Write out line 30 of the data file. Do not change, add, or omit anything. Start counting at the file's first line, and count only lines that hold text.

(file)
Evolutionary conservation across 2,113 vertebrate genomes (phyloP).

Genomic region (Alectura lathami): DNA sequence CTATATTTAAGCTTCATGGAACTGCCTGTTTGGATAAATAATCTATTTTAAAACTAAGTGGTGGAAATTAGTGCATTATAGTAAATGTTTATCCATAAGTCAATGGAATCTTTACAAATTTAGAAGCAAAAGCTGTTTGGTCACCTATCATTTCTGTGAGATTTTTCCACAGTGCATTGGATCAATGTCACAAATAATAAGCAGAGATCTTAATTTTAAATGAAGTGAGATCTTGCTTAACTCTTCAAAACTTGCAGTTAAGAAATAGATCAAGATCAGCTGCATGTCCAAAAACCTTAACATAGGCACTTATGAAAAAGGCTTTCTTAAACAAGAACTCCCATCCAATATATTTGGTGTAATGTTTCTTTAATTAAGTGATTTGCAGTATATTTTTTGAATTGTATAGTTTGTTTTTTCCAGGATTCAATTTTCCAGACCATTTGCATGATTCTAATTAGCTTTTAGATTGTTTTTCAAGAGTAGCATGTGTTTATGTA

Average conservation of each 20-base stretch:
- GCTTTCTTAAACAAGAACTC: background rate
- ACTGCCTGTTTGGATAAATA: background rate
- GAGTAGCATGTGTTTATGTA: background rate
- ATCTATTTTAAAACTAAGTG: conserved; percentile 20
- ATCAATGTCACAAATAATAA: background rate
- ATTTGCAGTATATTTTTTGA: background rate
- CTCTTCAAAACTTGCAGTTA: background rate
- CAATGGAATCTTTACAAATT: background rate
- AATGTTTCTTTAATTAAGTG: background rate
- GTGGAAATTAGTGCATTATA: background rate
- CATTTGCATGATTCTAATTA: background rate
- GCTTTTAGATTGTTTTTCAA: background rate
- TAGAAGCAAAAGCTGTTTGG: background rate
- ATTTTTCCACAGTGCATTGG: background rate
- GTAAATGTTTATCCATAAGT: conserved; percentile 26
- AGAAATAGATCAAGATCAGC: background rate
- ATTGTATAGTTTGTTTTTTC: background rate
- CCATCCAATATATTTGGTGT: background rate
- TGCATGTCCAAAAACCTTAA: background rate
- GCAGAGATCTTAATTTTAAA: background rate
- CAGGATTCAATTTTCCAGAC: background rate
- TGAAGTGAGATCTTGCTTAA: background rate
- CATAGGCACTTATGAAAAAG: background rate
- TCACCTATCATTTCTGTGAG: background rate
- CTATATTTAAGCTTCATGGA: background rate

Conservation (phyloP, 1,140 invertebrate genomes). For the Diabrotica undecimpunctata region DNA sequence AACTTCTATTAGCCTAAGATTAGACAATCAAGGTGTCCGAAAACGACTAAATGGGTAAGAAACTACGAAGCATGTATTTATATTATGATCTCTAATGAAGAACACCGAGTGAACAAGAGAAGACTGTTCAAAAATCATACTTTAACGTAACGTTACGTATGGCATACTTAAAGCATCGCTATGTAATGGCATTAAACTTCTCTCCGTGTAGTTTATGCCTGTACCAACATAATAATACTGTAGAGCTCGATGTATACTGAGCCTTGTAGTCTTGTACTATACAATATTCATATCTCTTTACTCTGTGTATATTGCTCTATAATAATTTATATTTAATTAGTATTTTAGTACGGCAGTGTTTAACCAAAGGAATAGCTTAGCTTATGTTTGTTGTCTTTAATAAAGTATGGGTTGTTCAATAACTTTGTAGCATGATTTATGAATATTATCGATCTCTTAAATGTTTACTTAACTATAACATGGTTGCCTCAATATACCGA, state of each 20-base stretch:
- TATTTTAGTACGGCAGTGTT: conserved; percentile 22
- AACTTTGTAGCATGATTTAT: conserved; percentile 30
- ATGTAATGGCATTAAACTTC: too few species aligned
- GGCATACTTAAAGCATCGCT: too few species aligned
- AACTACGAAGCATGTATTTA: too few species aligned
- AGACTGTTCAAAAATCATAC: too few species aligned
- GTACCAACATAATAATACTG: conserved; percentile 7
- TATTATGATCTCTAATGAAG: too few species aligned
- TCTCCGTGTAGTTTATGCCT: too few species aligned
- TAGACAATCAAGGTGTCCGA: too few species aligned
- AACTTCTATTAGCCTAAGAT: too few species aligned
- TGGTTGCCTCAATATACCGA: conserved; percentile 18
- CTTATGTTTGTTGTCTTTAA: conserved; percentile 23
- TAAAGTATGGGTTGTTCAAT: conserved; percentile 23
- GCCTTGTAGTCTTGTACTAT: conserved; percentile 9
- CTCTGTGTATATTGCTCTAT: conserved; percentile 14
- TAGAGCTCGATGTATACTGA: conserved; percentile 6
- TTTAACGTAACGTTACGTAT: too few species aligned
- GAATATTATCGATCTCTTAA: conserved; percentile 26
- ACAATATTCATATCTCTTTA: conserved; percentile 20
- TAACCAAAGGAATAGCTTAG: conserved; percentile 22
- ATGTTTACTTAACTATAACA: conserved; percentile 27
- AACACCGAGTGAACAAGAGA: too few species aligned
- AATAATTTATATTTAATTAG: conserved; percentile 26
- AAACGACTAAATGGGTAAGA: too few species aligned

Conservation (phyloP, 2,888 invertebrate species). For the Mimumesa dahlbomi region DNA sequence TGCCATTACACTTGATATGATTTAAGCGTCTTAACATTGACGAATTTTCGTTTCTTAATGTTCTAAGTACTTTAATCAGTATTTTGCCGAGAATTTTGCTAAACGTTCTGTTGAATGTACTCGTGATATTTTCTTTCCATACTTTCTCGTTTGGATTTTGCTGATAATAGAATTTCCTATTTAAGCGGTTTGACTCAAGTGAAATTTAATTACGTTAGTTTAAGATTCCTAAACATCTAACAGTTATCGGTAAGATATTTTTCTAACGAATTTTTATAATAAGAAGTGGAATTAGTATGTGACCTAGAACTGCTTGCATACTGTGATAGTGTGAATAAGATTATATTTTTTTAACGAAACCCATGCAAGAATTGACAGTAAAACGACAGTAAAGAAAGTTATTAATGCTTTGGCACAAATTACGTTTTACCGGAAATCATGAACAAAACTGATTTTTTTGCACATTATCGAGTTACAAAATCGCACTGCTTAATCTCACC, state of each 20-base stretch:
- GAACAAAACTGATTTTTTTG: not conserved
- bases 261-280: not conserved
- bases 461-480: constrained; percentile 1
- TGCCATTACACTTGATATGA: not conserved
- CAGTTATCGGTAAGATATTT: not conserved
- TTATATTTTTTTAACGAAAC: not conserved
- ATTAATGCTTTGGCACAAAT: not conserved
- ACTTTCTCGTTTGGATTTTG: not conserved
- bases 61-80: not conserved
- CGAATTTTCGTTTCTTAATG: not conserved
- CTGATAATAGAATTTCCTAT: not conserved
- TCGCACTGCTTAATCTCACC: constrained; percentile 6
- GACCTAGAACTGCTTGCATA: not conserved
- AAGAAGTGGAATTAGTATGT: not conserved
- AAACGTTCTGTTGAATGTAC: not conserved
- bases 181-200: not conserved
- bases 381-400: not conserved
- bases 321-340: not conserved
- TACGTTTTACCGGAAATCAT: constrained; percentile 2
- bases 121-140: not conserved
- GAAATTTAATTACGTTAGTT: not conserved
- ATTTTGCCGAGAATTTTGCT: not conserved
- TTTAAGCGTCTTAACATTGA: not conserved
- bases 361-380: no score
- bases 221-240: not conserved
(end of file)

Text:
- TATTTTAGTACGGCAGTGTT: conserved; percentile 22